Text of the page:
Since last September, working in the closest collaboration with the World Bank, we have established the framework for a strengthening of the link between poverty reduction and debt relief under the HIPC Initiative, as well as an enhanced poverty focus for Fund concessional lending under the Poverty Reduction and Growth Facility. Poverty reduction strategy papers, which I regard as a subset of what is implied by the Comprehensive Development Framework, are intended to integrate poverty reduction measures into a coherent macroeconomic framework aimed at rapid growth.
The division of labor between the Bank and the Fund in the HIPC Initiative is clear. We in the Fund must take full account in the macroeconomic framework of the implications of anti-poverty policies and other structural policies needed to fight poverty and promote growth, but support for social sector policies is to be provided primarily by the Bank. The participation of the various shareholders will be critical to the development of the poverty reduction strategies that are country-owned, but the change that we are making now is a major one for us and for countries, and it will take time. As you are aware, we will have to balance the desire for speed with the need for quality, effectiveness, and especially ownership by the countries developing these strategies. We have continued to make progress under the HIPC Initiative, and we think at the moment that about 20 countries could reach their decision points under the initiative this year.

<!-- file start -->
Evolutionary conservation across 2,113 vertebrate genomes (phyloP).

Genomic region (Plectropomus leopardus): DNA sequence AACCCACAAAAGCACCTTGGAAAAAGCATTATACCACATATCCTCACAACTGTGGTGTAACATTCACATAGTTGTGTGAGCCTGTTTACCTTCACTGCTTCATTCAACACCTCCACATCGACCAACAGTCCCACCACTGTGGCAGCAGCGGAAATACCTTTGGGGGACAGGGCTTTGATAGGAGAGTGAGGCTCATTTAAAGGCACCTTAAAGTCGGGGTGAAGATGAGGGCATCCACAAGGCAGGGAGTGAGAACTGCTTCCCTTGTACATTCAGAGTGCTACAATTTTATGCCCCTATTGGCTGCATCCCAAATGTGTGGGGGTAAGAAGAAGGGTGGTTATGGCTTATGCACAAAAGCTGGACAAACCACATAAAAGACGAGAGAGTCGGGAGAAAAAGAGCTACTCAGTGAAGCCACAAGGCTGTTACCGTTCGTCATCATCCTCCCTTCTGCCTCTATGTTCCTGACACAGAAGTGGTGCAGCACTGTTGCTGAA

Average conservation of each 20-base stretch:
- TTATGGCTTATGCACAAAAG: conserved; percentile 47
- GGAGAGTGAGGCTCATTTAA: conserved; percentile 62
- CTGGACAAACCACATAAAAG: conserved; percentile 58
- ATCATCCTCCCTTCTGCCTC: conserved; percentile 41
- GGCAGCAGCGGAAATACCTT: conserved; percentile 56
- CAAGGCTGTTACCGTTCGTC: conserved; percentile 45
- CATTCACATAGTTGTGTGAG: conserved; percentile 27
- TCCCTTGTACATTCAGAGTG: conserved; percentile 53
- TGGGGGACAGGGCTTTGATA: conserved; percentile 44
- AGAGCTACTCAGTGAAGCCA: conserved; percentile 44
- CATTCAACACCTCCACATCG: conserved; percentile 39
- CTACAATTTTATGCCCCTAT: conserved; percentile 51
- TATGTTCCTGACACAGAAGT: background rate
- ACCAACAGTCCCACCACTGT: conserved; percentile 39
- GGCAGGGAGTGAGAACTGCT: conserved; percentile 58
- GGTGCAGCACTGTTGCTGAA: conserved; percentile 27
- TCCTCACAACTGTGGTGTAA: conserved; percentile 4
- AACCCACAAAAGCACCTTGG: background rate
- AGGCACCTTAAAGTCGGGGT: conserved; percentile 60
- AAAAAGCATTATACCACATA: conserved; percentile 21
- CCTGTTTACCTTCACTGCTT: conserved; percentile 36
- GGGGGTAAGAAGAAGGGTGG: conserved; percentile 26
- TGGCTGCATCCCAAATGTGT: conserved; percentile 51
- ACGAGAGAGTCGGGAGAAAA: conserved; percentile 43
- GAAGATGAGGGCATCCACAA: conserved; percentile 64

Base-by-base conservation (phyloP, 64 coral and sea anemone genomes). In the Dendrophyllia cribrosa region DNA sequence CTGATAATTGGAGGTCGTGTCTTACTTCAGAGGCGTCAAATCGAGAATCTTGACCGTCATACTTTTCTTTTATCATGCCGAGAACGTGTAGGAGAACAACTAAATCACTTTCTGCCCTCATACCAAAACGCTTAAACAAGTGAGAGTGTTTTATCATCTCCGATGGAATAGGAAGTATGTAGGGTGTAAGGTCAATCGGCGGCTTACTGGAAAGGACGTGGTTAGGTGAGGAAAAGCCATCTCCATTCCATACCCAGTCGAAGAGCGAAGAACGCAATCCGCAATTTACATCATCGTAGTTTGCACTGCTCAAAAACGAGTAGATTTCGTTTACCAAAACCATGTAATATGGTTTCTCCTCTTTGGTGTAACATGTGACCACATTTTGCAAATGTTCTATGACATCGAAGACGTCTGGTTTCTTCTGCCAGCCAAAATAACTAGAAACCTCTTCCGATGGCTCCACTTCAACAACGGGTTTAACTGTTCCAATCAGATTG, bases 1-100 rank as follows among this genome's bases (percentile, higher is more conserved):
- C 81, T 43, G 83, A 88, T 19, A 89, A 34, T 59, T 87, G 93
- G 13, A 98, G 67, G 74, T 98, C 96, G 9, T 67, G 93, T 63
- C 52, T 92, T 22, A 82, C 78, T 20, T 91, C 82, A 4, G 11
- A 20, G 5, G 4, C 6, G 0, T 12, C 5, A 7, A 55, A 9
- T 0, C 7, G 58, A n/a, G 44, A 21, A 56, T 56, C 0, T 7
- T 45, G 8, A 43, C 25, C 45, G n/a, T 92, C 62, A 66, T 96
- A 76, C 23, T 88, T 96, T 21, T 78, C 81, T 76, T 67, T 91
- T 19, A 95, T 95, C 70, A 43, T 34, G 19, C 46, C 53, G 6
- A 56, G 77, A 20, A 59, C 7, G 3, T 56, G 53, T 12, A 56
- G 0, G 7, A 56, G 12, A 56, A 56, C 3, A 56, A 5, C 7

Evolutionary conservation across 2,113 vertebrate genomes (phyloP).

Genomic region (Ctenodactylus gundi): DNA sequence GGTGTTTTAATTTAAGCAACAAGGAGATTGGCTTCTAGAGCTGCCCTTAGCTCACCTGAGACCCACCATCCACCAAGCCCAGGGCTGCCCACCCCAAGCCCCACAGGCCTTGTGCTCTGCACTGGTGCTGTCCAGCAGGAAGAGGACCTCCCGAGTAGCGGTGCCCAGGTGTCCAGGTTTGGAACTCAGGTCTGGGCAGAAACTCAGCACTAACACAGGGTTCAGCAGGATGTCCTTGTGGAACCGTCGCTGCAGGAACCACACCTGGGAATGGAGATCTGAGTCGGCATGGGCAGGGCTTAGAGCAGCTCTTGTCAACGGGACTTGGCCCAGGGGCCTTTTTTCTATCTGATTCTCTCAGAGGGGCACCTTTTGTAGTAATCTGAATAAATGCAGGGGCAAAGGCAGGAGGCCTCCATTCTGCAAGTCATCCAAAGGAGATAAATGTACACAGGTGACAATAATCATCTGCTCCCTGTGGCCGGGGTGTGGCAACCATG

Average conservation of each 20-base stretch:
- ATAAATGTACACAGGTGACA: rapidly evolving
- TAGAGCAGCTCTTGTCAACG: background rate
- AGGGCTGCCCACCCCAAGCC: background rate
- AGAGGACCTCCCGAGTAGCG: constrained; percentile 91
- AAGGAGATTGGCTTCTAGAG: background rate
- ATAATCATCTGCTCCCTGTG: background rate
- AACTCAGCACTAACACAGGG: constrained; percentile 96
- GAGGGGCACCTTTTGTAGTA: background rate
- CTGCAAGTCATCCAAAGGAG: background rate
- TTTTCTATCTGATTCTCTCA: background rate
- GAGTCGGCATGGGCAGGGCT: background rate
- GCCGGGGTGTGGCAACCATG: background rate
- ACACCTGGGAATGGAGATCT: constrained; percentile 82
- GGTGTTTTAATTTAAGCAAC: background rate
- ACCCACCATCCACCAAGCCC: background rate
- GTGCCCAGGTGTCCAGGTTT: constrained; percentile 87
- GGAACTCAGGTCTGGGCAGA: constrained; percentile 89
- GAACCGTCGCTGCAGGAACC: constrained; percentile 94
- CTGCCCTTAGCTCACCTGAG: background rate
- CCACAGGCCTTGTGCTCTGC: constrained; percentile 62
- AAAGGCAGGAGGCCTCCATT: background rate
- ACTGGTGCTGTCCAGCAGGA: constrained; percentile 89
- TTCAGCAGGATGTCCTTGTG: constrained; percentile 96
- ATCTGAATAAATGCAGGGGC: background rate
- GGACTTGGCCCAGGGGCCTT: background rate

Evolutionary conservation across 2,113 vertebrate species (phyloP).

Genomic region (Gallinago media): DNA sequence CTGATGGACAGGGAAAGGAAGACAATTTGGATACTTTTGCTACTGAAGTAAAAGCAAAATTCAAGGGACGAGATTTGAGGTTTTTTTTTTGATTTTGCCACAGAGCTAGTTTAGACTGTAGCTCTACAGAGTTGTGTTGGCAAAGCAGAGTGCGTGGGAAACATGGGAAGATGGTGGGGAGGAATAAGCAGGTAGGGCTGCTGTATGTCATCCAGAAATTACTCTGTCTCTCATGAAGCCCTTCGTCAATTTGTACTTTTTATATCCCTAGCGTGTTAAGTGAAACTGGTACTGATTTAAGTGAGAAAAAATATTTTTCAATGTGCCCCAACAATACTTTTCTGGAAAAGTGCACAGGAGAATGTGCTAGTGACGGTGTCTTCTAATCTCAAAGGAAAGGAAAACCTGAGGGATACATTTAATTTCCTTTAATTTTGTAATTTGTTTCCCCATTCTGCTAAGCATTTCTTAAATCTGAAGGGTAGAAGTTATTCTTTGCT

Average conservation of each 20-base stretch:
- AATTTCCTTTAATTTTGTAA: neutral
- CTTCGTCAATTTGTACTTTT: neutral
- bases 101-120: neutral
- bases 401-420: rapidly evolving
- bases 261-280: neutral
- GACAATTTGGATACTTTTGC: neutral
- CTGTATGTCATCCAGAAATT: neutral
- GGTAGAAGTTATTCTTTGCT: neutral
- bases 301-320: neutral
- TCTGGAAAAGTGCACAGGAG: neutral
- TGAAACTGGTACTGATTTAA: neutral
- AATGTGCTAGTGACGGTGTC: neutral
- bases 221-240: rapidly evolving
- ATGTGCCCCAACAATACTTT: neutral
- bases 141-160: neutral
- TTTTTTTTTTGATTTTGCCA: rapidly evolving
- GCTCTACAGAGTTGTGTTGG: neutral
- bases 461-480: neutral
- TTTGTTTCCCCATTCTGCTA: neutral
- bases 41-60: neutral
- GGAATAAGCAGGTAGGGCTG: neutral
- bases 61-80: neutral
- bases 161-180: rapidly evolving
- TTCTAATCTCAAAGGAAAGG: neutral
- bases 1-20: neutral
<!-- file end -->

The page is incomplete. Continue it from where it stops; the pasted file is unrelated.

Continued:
Financing of this initiative remains an issue for many of you. With your generous support, we in the Fund now have the elements of a financial package to fund our participation in the HIPC Initiative and for the PRGF. But this remains subject to U.S. legislation, which we hope will be forthcoming soon. Implementation of the HIPC Initiative requires the full participation of all creditors, and there are difficult issues for both multilateral and bilateral financing for some of your countries, and for some of the institutions in which many of you are members, and those issues are going to be have to be resolved.
The expansion of trade is also essential for promoting growth and poverty reduction. The HIPCs would benefit from duty and quota free access for their exports to industrial country markets, and all developing countries would benefit from the further liberalization of trade in agricultural and manufactured products. The links between trade and development are going to be an important issue before the Development Committee on Monday.